Jim Ninomiya, MD, MSJim Ninomiya, MD, MS, believes that every American has an obligation to try to make the world a better place. Combining his talents in medicine with his service in the military, Dr. Ninomiya has made his career as a doctor a true humanitarian effort. Dr. Ninomiya is a professor of orthopedic surgery at the Medical College of Wisconsin and a full colonel in the Air Force, having been responsible for more than 3,000 airmen throughout his military career. After 24 years in the military and deployments to France, Nicaragua, Honduras and Tajikistan, he wouldn’t change anything. “It’s been a wonderful experience,” he says. “I’ve had opportunities that civilians would never get.” While he can’t deny the exhilaration of flying in F-16 fighter jets, the most rewarding endeavors he recounts are when he treated patients in other countries. These experiences rose far beyond those of a visiting tourist; he embedded himself in the culture and personal lives of his patients.

Among his most memorable missions was one to Tajikistan where the Russian he learned in high school and college was integral to his team’s success. The mission was to deliver surplus hospital equipment to the largest hospital in the capital city of Dushanbe. Although the Soviet Union had collapsed years ago, there was still a lot of anti-American sentiment in the region. Being able to communicate with the physicians and staff in Russian helped his team overcome some of the historical and personal biases that these citizens had held for years. Indeed, this mission was so successful that Dr. Ninomiya hopes to someday return to Tajikistan to reunite with the friends he had made on his first visit.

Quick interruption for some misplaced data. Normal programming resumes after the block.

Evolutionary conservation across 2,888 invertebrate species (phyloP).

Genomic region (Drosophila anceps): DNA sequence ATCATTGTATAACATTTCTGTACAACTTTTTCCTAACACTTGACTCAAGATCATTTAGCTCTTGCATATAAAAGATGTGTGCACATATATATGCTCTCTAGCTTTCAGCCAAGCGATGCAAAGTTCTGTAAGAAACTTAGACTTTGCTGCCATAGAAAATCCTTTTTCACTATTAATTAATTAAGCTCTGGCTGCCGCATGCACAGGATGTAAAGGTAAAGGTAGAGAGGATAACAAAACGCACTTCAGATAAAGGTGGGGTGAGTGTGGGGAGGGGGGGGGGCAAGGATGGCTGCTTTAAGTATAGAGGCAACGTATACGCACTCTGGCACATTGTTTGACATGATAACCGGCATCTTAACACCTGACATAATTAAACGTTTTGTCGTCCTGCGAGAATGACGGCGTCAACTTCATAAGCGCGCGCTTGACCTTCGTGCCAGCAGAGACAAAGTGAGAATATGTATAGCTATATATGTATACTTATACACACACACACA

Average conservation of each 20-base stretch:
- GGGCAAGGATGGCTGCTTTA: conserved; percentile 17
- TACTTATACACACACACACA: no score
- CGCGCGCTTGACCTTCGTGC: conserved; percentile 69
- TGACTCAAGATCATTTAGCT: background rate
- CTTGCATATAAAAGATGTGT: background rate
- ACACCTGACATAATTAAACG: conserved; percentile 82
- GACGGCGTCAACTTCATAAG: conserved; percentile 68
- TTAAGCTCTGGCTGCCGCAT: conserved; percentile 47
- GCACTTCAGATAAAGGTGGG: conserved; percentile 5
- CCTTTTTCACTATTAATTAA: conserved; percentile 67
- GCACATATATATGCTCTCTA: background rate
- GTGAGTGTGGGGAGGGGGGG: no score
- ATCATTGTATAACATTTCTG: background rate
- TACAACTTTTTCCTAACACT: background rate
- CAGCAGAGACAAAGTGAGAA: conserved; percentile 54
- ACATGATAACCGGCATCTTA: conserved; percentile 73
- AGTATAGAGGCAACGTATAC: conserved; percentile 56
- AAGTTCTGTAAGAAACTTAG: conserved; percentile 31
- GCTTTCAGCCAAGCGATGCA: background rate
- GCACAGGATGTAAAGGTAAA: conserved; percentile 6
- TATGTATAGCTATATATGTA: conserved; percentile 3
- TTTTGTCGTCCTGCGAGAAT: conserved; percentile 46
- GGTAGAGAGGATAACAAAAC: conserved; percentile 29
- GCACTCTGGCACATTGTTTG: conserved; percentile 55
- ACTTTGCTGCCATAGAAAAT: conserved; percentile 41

While he has traveled to various parts of the world, many of Dr. Ninomiya’s assignments have taken him to Nicaragua as part of the State Partnership Program between the Wisconsin National Guard and Nicaragua. The National Guard State Partnership Program began in 1993 to lend support to Eastern European countries as they drew away from their Russian alliance after the end of the Cold War; since then, it has grown to support countries on six continents.